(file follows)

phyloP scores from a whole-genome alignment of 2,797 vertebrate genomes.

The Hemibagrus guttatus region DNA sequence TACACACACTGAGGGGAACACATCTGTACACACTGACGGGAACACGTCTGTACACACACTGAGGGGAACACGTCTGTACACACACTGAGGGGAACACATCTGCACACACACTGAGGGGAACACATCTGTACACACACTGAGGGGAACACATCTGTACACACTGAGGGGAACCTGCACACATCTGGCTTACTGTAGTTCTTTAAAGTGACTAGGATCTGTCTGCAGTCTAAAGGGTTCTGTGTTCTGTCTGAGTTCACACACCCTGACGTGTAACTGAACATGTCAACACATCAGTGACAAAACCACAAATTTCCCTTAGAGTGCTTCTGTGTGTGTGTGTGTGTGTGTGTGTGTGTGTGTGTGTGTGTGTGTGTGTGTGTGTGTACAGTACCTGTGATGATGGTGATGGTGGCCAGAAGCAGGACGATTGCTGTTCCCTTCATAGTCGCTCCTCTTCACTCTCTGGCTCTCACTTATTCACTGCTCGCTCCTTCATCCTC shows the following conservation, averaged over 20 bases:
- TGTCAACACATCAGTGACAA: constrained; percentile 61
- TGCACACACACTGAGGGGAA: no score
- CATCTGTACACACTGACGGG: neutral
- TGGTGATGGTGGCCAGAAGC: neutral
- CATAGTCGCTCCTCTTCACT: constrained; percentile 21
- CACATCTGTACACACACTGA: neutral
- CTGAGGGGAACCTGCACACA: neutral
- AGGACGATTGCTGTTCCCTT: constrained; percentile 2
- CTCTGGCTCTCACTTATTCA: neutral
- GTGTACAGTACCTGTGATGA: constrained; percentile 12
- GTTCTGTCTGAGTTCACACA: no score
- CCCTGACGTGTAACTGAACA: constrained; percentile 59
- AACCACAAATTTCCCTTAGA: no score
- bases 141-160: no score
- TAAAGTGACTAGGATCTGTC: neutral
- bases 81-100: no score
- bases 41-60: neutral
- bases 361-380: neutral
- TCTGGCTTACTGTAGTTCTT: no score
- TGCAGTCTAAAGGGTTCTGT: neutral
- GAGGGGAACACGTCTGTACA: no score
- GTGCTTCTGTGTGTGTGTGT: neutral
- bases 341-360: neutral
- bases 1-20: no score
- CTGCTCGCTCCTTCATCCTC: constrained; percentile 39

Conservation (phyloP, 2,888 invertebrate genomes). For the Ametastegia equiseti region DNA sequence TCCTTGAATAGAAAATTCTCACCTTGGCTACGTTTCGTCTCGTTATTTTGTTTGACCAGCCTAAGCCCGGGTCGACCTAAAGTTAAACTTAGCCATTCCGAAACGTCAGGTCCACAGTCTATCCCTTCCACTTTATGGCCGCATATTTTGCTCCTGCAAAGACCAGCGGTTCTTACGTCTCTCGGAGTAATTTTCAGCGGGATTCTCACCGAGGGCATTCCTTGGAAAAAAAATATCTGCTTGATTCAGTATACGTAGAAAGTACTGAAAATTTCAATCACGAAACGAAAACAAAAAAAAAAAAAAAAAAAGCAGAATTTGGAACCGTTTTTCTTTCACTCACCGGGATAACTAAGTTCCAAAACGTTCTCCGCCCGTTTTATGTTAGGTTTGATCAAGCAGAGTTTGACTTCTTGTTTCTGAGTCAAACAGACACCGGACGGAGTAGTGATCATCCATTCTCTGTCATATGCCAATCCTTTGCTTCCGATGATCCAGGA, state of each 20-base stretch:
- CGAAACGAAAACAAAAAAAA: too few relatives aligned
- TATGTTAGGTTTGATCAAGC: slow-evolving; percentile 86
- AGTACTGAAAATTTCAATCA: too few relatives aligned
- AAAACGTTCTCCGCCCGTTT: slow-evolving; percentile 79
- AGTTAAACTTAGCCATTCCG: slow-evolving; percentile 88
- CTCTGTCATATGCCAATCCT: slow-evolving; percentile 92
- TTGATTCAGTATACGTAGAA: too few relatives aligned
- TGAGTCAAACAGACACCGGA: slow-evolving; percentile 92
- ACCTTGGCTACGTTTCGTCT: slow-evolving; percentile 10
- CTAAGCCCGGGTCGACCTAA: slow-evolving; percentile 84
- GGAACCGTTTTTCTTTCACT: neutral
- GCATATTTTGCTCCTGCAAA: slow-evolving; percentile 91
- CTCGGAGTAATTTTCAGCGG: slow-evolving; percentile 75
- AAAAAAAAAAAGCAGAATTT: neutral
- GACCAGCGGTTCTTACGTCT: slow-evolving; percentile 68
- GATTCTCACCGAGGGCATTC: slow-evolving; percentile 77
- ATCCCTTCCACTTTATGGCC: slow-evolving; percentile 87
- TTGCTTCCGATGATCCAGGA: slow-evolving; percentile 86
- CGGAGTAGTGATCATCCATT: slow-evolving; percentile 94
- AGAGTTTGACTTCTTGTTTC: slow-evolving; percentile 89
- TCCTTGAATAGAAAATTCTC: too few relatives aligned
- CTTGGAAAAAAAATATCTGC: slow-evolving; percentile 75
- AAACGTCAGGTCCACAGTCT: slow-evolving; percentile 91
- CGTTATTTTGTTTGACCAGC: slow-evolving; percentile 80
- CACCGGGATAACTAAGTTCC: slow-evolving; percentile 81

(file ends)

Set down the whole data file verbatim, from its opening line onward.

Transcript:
phyloP scores from a whole-genome alignment of 2,797 vertebrate genomes.

The Hemibagrus guttatus region DNA sequence TACACACACTGAGGGGAACACATCTGTACACACTGACGGGAACACGTCTGTACACACACTGAGGGGAACACGTCTGTACACACACTGAGGGGAACACATCTGCACACACACTGAGGGGAACACATCTGTACACACACTGAGGGGAACACATCTGTACACACTGAGGGGAACCTGCACACATCTGGCTTACTGTAGTTCTTTAAAGTGACTAGGATCTGTCTGCAGTCTAAAGGGTTCTGTGTTCTGTCTGAGTTCACACACCCTGACGTGTAACTGAACATGTCAACACATCAGTGACAAAACCACAAATTTCCCTTAGAGTGCTTCTGTGTGTGTGTGTGTGTGTGTGTGTGTGTGTGTGTGTGTGTGTGTGTGTGTGTGTGTACAGTACCTGTGATGATGGTGATGGTGGCCAGAAGCAGGACGATTGCTGTTCCCTTCATAGTCGCTCCTCTTCACTCTCTGGCTCTCACTTATTCACTGCTCGCTCCTTCATCCTC shows the following conservation, averaged over 20 bases:
- TGTCAACACATCAGTGACAA: constrained; percentile 61
- TGCACACACACTGAGGGGAA: no score
- CATCTGTACACACTGACGGG: neutral
- TGGTGATGGTGGCCAGAAGC: neutral
- CATAGTCGCTCCTCTTCACT: constrained; percentile 21
- CACATCTGTACACACACTGA: neutral
- CTGAGGGGAACCTGCACACA: neutral
- AGGACGATTGCTGTTCCCTT: constrained; percentile 2
- CTCTGGCTCTCACTTATTCA: neutral
- GTGTACAGTACCTGTGATGA: constrained; percentile 12
- GTTCTGTCTGAGTTCACACA: no score
- CCCTGACGTGTAACTGAACA: constrained; percentile 59
- AACCACAAATTTCCCTTAGA: no score
- bases 141-160: no score
- TAAAGTGACTAGGATCTGTC: neutral
- bases 81-100: no score
- bases 41-60: neutral
- bases 361-380: neutral
- TCTGGCTTACTGTAGTTCTT: no score
- TGCAGTCTAAAGGGTTCTGT: neutral
- GAGGGGAACACGTCTGTACA: no score
- GTGCTTCTGTGTGTGTGTGT: neutral
- bases 341-360: neutral
- bases 1-20: no score
- CTGCTCGCTCCTTCATCCTC: constrained; percentile 39

Conservation (phyloP, 2,888 invertebrate genomes). For the Ametastegia equiseti region DNA sequence TCCTTGAATAGAAAATTCTCACCTTGGCTACGTTTCGTCTCGTTATTTTGTTTGACCAGCCTAAGCCCGGGTCGACCTAAAGTTAAACTTAGCCATTCCGAAACGTCAGGTCCACAGTCTATCCCTTCCACTTTATGGCCGCATATTTTGCTCCTGCAAAGACCAGCGGTTCTTACGTCTCTCGGAGTAATTTTCAGCGGGATTCTCACCGAGGGCATTCCTTGGAAAAAAAATATCTGCTTGATTCAGTATACGTAGAAAGTACTGAAAATTTCAATCACGAAACGAAAACAAAAAAAAAAAAAAAAAAAGCAGAATTTGGAACCGTTTTTCTTTCACTCACCGGGATAACTAAGTTCCAAAACGTTCTCCGCCCGTTTTATGTTAGGTTTGATCAAGCAGAGTTTGACTTCTTGTTTCTGAGTCAAACAGACACCGGACGGAGTAGTGATCATCCATTCTCTGTCATATGCCAATCCTTTGCTTCCGATGATCCAGGA, state of each 20-base stretch:
- CGAAACGAAAACAAAAAAAA: too few relatives aligned
- TATGTTAGGTTTGATCAAGC: slow-evolving; percentile 86
- AGTACTGAAAATTTCAATCA: too few relatives aligned
- AAAACGTTCTCCGCCCGTTT: slow-evolving; percentile 79
- AGTTAAACTTAGCCATTCCG: slow-evolving; percentile 88
- CTCTGTCATATGCCAATCCT: slow-evolving; percentile 92
- TTGATTCAGTATACGTAGAA: too few relatives aligned
- TGAGTCAAACAGACACCGGA: slow-evolving; percentile 92
- ACCTTGGCTACGTTTCGTCT: slow-evolving; percentile 10
- CTAAGCCCGGGTCGACCTAA: slow-evolving; percentile 84
- GGAACCGTTTTTCTTTCACT: neutral
- GCATATTTTGCTCCTGCAAA: slow-evolving; percentile 91
- CTCGGAGTAATTTTCAGCGG: slow-evolving; percentile 75
- AAAAAAAAAAAGCAGAATTT: neutral
- GACCAGCGGTTCTTACGTCT: slow-evolving; percentile 68
- GATTCTCACCGAGGGCATTC: slow-evolving; percentile 77
- ATCCCTTCCACTTTATGGCC: slow-evolving; percentile 87
- TTGCTTCCGATGATCCAGGA: slow-evolving; percentile 86
- CGGAGTAGTGATCATCCATT: slow-evolving; percentile 94
- AGAGTTTGACTTCTTGTTTC: slow-evolving; percentile 89
- TCCTTGAATAGAAAATTCTC: too few relatives aligned
- CTTGGAAAAAAAATATCTGC: slow-evolving; percentile 75
- AAACGTCAGGTCCACAGTCT: slow-evolving; percentile 91
- CGTTATTTTGTTTGACCAGC: slow-evolving; percentile 80
- CACCGGGATAACTAAGTTCC: slow-evolving; percentile 81